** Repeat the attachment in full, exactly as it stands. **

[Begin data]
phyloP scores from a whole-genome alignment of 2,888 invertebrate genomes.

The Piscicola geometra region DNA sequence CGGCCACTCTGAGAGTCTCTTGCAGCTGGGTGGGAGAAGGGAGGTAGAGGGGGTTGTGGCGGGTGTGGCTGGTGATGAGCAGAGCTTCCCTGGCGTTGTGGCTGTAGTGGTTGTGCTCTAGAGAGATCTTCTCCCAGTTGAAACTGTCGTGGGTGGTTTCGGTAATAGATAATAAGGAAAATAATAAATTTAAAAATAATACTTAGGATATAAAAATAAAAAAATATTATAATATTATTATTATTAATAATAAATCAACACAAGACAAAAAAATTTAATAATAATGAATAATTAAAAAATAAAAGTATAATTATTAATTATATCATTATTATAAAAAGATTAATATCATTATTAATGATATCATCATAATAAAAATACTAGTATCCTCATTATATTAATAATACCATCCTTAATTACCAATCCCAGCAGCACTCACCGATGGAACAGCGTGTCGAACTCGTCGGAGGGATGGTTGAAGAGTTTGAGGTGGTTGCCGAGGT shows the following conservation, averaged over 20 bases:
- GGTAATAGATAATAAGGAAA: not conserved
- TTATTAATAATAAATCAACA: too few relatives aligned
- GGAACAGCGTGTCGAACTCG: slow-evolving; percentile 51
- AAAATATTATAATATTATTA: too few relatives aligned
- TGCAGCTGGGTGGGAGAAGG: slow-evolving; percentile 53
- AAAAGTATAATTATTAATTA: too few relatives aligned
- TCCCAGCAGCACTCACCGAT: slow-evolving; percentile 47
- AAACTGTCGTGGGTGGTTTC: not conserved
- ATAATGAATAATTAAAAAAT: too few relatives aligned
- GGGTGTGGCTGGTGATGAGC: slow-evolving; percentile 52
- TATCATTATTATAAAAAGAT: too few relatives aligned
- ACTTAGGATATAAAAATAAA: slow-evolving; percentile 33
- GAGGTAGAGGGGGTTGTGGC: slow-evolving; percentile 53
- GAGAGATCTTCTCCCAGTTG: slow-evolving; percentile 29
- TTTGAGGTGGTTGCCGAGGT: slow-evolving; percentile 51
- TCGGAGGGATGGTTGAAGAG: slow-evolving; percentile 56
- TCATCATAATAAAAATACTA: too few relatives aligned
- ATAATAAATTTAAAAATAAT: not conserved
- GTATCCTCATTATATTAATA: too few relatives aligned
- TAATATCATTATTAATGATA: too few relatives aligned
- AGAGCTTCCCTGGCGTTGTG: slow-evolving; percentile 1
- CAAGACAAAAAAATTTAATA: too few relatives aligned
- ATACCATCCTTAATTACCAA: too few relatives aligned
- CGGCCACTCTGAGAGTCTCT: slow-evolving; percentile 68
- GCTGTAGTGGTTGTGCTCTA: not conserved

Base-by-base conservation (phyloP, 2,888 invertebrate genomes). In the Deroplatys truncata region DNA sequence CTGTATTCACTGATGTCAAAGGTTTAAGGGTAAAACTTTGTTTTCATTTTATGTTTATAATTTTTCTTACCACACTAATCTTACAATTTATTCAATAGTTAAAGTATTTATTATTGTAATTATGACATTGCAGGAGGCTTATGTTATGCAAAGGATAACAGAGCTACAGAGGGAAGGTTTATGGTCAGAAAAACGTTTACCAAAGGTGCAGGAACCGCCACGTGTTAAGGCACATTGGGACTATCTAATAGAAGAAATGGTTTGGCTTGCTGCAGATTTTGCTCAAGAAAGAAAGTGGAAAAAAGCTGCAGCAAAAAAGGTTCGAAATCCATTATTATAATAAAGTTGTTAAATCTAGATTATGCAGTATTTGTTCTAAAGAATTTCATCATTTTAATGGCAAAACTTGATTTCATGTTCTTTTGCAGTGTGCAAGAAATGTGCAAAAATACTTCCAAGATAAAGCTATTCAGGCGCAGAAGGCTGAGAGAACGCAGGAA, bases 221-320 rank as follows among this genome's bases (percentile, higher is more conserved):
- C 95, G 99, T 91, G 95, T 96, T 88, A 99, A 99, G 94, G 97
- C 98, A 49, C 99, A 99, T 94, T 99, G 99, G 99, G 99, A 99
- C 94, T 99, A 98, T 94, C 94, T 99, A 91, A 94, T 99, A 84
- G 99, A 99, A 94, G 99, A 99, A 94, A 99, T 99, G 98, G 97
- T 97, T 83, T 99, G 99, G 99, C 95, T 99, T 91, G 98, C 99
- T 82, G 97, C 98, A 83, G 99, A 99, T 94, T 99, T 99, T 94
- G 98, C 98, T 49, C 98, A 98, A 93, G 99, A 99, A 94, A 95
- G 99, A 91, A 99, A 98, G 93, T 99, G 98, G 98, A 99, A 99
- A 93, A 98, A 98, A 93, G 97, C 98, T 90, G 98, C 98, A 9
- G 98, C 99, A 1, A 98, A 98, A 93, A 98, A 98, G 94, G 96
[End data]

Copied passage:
phyloP scores from a whole-genome alignment of 2,888 invertebrate genomes.

The Piscicola geometra region DNA sequence CGGCCACTCTGAGAGTCTCTTGCAGCTGGGTGGGAGAAGGGAGGTAGAGGGGGTTGTGGCGGGTGTGGCTGGTGATGAGCAGAGCTTCCCTGGCGTTGTGGCTGTAGTGGTTGTGCTCTAGAGAGATCTTCTCCCAGTTGAAACTGTCGTGGGTGGTTTCGGTAATAGATAATAAGGAAAATAATAAATTTAAAAATAATACTTAGGATATAAAAATAAAAAAATATTATAATATTATTATTATTAATAATAAATCAACACAAGACAAAAAAATTTAATAATAATGAATAATTAAAAAATAAAAGTATAATTATTAATTATATCATTATTATAAAAAGATTAATATCATTATTAATGATATCATCATAATAAAAATACTAGTATCCTCATTATATTAATAATACCATCCTTAATTACCAATCCCAGCAGCACTCACCGATGGAACAGCGTGTCGAACTCGTCGGAGGGATGGTTGAAGAGTTTGAGGTGGTTGCCGAGGT shows the following conservation, averaged over 20 bases:
- GGTAATAGATAATAAGGAAA: not conserved
- TTATTAATAATAAATCAACA: too few relatives aligned
- GGAACAGCGTGTCGAACTCG: slow-evolving; percentile 51
- AAAATATTATAATATTATTA: too few relatives aligned
- TGCAGCTGGGTGGGAGAAGG: slow-evolving; percentile 53
- AAAAGTATAATTATTAATTA: too few relatives aligned
- TCCCAGCAGCACTCACCGAT: slow-evolving; percentile 47
- AAACTGTCGTGGGTGGTTTC: not conserved
- ATAATGAATAATTAAAAAAT: too few relatives aligned
- GGGTGTGGCTGGTGATGAGC: slow-evolving; percentile 52
- TATCATTATTATAAAAAGAT: too few relatives aligned
- ACTTAGGATATAAAAATAAA: slow-evolving; percentile 33
- GAGGTAGAGGGGGTTGTGGC: slow-evolving; percentile 53
- GAGAGATCTTCTCCCAGTTG: slow-evolving; percentile 29
- TTTGAGGTGGTTGCCGAGGT: slow-evolving; percentile 51
- TCGGAGGGATGGTTGAAGAG: slow-evolving; percentile 56
- TCATCATAATAAAAATACTA: too few relatives aligned
- ATAATAAATTTAAAAATAAT: not conserved
- GTATCCTCATTATATTAATA: too few relatives aligned
- TAATATCATTATTAATGATA: too few relatives aligned
- AGAGCTTCCCTGGCGTTGTG: slow-evolving; percentile 1
- CAAGACAAAAAAATTTAATA: too few relatives aligned
- ATACCATCCTTAATTACCAA: too few relatives aligned
- CGGCCACTCTGAGAGTCTCT: slow-evolving; percentile 68
- GCTGTAGTGGTTGTGCTCTA: not conserved

Base-by-base conservation (phyloP, 2,888 invertebrate genomes). In the Deroplatys truncata region DNA sequence CTGTATTCACTGATGTCAAAGGTTTAAGGGTAAAACTTTGTTTTCATTTTATGTTTATAATTTTTCTTACCACACTAATCTTACAATTTATTCAATAGTTAAAGTATTTATTATTGTAATTATGACATTGCAGGAGGCTTATGTTATGCAAAGGATAACAGAGCTACAGAGGGAAGGTTTATGGTCAGAAAAACGTTTACCAAAGGTGCAGGAACCGCCACGTGTTAAGGCACATTGGGACTATCTAATAGAAGAAATGGTTTGGCTTGCTGCAGATTTTGCTCAAGAAAGAAAGTGGAAAAAAGCTGCAGCAAAAAAGGTTCGAAATCCATTATTATAATAAAGTTGTTAAATCTAGATTATGCAGTATTTGTTCTAAAGAATTTCATCATTTTAATGGCAAAACTTGATTTCATGTTCTTTTGCAGTGTGCAAGAAATGTGCAAAAATACTTCCAAGATAAAGCTATTCAGGCGCAGAAGGCTGAGAGAACGCAGGAA, bases 221-320 rank as follows among this genome's bases (percentile, higher is more conserved):
- C 95, G 99, T 91, G 95, T 96, T 88, A 99, A 99, G 94, G 97
- C 98, A 49, C 99, A 99, T 94, T 99, G 99, G 99, G 99, A 99
- C 94, T 99, A 98, T 94, C 94, T 99, A 91, A 94, T 99, A 84
- G 99, A 99, A 94, G 99, A 99, A 94, A 99, T 99, G 98, G 97
- T 97, T 83, T 99, G 99, G 99, C 95, T 99, T 91, G 98, C 99
- T 82, G 97, C 98, A 83, G 99, A 99, T 94, T 99, T 99, T 94
- G 98, C 98, T 49, C 98, A 98, A 93, G 99, A 99, A 94, A 95
- G 99, A 91, A 99, A 98, G 93, T 99, G 98, G 98, A 99, A 99
- A 93, A 98, A 98, A 93, G 97, C 98, T 90, G 98, C 98, A 9
- G 98, C 99, A 1, A 98, A 98, A 93, A 98, A 98, G 94, G 96